Chemical elements
  Phosphorus
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Applications of Phosphorus





Pyrotechnic Uses of Phosphorus

The quantity of phosphorus consumed in the match industry exceeds by far that required for all other purposes. The total consumption exceeds 1000 tons per annum, the greater part of which is worked up for matches, hundreds of millions of which are made per annum in factories in all parts of the world. The phosphorus is now applied in the red or scarlet form or as one of the sulphides (q.v.). The materials used in friction matches have varied greatly at different periods.

The first chemical matches are attributed to Chancel of Paris (1805) and were manufactured from 1812. They contained no phosphorus, but consisted of sticks of wood tipped with melted sulphur and then coated with a mixture of sugar and chlorate of potash. They were ignited by dipping in a bottle containing asbestos moistened with concentrated sulphuric acid. Similar applications of phosphorus have been described. Phosphoric tapers were made of wax coated with phosphorus, and were enclosed in sealed glass tubes. These were warmed and then opened, when the phosphorus burst into flame.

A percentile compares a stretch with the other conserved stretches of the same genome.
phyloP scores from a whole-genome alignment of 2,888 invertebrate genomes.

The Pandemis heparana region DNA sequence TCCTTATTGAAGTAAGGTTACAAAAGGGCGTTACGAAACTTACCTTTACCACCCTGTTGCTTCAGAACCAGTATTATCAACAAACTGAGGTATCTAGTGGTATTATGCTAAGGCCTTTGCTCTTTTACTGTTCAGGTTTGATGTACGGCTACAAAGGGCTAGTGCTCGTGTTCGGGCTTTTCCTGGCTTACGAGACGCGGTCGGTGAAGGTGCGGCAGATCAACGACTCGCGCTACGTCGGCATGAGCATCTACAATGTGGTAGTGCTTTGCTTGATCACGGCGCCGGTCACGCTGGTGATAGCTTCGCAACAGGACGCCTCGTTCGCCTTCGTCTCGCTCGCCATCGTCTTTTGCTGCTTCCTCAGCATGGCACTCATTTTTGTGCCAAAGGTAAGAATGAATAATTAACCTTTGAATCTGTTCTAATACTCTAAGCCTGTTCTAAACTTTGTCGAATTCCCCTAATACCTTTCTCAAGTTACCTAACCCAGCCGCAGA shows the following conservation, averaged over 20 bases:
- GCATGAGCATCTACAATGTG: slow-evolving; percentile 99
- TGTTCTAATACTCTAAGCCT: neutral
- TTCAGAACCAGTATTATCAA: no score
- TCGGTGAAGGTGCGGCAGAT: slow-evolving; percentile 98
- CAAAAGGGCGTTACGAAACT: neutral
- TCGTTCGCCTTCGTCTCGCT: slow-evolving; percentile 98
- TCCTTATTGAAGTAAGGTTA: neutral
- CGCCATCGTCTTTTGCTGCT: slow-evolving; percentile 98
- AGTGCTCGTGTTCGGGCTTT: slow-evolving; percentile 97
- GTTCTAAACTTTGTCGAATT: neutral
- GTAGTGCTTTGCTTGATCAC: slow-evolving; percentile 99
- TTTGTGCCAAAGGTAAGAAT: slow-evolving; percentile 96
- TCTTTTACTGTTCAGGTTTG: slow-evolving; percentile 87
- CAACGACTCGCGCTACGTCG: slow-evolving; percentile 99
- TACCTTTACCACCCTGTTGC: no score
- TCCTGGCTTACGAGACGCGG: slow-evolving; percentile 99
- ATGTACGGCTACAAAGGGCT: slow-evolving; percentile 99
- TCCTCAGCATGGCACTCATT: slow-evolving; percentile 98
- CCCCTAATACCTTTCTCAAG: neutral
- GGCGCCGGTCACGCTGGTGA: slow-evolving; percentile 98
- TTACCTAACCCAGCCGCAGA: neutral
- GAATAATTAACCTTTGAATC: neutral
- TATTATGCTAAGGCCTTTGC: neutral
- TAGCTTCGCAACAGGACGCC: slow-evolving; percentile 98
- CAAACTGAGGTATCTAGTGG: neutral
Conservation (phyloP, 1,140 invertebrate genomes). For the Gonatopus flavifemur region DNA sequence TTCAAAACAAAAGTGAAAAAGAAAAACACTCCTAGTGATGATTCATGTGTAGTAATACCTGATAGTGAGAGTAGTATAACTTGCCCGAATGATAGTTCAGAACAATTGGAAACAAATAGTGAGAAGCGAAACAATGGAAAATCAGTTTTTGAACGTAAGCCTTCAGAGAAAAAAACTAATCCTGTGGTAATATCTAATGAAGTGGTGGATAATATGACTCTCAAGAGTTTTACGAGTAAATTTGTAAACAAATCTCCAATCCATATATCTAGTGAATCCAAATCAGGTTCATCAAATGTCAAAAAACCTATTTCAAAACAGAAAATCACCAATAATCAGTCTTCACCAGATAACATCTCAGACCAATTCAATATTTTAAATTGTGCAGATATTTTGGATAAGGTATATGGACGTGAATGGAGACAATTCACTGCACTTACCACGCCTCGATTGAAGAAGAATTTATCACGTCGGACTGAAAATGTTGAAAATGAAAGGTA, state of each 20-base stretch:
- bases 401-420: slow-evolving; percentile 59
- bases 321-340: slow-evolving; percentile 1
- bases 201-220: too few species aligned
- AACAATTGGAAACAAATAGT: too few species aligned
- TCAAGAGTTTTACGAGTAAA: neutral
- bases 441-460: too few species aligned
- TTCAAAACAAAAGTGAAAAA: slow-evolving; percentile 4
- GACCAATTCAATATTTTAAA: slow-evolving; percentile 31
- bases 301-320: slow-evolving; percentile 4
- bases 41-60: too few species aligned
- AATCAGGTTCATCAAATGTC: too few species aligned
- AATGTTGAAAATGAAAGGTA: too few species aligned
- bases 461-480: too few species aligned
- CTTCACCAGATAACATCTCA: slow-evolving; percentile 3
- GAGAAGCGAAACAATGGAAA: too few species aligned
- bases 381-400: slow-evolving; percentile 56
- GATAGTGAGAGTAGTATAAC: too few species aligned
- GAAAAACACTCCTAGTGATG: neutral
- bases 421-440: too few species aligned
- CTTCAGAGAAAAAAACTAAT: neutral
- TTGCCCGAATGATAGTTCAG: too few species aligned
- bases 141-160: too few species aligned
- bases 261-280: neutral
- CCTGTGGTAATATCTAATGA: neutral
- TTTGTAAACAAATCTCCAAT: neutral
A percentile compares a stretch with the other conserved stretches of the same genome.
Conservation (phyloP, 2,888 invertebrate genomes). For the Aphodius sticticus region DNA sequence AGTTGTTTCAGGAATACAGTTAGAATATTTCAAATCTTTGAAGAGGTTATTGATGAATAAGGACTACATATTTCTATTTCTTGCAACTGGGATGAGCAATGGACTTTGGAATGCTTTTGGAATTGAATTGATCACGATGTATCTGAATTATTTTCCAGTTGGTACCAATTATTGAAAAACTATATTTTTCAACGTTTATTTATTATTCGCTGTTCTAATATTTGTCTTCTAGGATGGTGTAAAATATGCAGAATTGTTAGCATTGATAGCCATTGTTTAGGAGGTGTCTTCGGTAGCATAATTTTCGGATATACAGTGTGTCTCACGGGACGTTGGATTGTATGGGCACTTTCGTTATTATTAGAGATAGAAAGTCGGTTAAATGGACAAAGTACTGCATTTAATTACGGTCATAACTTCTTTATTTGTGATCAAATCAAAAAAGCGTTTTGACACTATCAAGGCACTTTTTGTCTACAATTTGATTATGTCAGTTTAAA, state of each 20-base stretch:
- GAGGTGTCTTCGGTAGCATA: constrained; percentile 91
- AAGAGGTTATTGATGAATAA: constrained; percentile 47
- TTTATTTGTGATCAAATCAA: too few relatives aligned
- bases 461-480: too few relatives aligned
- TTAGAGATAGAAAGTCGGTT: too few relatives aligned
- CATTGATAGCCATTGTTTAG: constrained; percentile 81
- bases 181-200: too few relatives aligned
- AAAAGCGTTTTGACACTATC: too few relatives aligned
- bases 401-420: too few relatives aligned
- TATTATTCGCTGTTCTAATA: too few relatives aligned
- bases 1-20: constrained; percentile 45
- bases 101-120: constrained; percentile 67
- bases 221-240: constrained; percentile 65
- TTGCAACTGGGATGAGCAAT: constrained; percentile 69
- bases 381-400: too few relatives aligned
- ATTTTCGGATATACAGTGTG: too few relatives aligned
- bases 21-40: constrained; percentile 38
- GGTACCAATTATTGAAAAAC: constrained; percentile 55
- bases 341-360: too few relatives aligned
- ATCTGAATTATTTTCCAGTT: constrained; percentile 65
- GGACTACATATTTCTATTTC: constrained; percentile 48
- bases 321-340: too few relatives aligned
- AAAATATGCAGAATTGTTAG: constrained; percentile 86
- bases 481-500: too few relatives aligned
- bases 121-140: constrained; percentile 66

Friction matches, invented in England in 1827, were tipped with a mixture of antimony trisulphide, potassium chlorate and gum, and ignited by rubbing on sand-paper. The recognition of the superior properties of phosphorus as an ingredient of these miniature explosives dates from about 1833, when wooden matches, the heads of which contained phosphorus, appeared simultaneously in several countries. Attempts to prepare matches from yellow phosphorus had been made from about 1816 by Derosne and others, but it was only later discovered that the heads must be coated first with another combustible material such as sulphur to transmit the flame of the phosphorus-chlorate mixture. The first matches were both explosive and dangerous. Chlorate was later replaced by lead peroxide, then by red lead and manganese dioxide in 1837. The first safety matches, prepared by Bottger in 1848, were tipped with gum, sulphur and chlorates or chromates, and a similar process was patented by May in 1865. From about 1855 great quantities of safety matches were made in Sweden. These were struck by rubbing on a surface containing red phosphorus worked up with gum and antimony sulphide. The red phosphorus is often replaced by scarlet phosphorus or the sulphide. The ingredients are worked up with glue and powdered glass or emery and mechanically painted on the sides of the boxes. The match sticks are well soaked in paraffin wax or sulphur, and the ends then dipped in a warm mixture of chlorate, dichromate, red lead and antimony sulphide.